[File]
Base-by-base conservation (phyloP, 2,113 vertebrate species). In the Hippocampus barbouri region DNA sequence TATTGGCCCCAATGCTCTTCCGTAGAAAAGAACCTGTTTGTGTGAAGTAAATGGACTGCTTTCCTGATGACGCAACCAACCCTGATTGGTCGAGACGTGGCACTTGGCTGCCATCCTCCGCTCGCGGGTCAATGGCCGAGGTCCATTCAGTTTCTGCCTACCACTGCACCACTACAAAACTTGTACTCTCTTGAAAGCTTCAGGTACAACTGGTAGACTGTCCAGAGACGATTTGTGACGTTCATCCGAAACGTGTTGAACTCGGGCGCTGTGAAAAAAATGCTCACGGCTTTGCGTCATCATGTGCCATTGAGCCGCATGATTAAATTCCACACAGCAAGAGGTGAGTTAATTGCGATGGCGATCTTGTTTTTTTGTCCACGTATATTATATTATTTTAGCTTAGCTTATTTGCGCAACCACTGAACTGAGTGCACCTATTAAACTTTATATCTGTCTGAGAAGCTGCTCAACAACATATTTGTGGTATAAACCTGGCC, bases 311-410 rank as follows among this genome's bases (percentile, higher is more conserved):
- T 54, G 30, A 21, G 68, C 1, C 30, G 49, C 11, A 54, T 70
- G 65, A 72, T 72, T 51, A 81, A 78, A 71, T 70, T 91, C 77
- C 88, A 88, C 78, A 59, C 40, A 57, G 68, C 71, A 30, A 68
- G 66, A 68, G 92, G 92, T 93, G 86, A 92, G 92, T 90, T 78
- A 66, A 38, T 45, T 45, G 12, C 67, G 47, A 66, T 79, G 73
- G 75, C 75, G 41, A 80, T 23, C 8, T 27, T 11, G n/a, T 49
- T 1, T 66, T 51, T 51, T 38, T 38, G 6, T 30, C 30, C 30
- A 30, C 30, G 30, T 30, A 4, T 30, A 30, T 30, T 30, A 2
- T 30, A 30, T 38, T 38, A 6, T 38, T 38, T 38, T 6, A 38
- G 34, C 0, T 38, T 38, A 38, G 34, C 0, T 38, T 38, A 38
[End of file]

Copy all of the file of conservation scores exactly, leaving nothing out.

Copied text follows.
Base-by-base conservation (phyloP, 2,113 vertebrate species). In the Hippocampus barbouri region DNA sequence TATTGGCCCCAATGCTCTTCCGTAGAAAAGAACCTGTTTGTGTGAAGTAAATGGACTGCTTTCCTGATGACGCAACCAACCCTGATTGGTCGAGACGTGGCACTTGGCTGCCATCCTCCGCTCGCGGGTCAATGGCCGAGGTCCATTCAGTTTCTGCCTACCACTGCACCACTACAAAACTTGTACTCTCTTGAAAGCTTCAGGTACAACTGGTAGACTGTCCAGAGACGATTTGTGACGTTCATCCGAAACGTGTTGAACTCGGGCGCTGTGAAAAAAATGCTCACGGCTTTGCGTCATCATGTGCCATTGAGCCGCATGATTAAATTCCACACAGCAAGAGGTGAGTTAATTGCGATGGCGATCTTGTTTTTTTGTCCACGTATATTATATTATTTTAGCTTAGCTTATTTGCGCAACCACTGAACTGAGTGCACCTATTAAACTTTATATCTGTCTGAGAAGCTGCTCAACAACATATTTGTGGTATAAACCTGGCC, bases 311-410 rank as follows among this genome's bases (percentile, higher is more conserved):
- T 54, G 30, A 21, G 68, C 1, C 30, G 49, C 11, A 54, T 70
- G 65, A 72, T 72, T 51, A 81, A 78, A 71, T 70, T 91, C 77
- C 88, A 88, C 78, A 59, C 40, A 57, G 68, C 71, A 30, A 68
- G 66, A 68, G 92, G 92, T 93, G 86, A 92, G 92, T 90, T 78
- A 66, A 38, T 45, T 45, G 12, C 67, G 47, A 66, T 79, G 73
- G 75, C 75, G 41, A 80, T 23, C 8, T 27, T 11, G n/a, T 49
- T 1, T 66, T 51, T 51, T 38, T 38, G 6, T 30, C 30, C 30
- A 30, C 30, G 30, T 30, A 4, T 30, A 30, T 30, T 30, A 2
- T 30, A 30, T 38, T 38, A 6, T 38, T 38, T 38, T 6, A 38
- G 34, C 0, T 38, T 38, A 38, G 34, C 0, T 38, T 38, A 38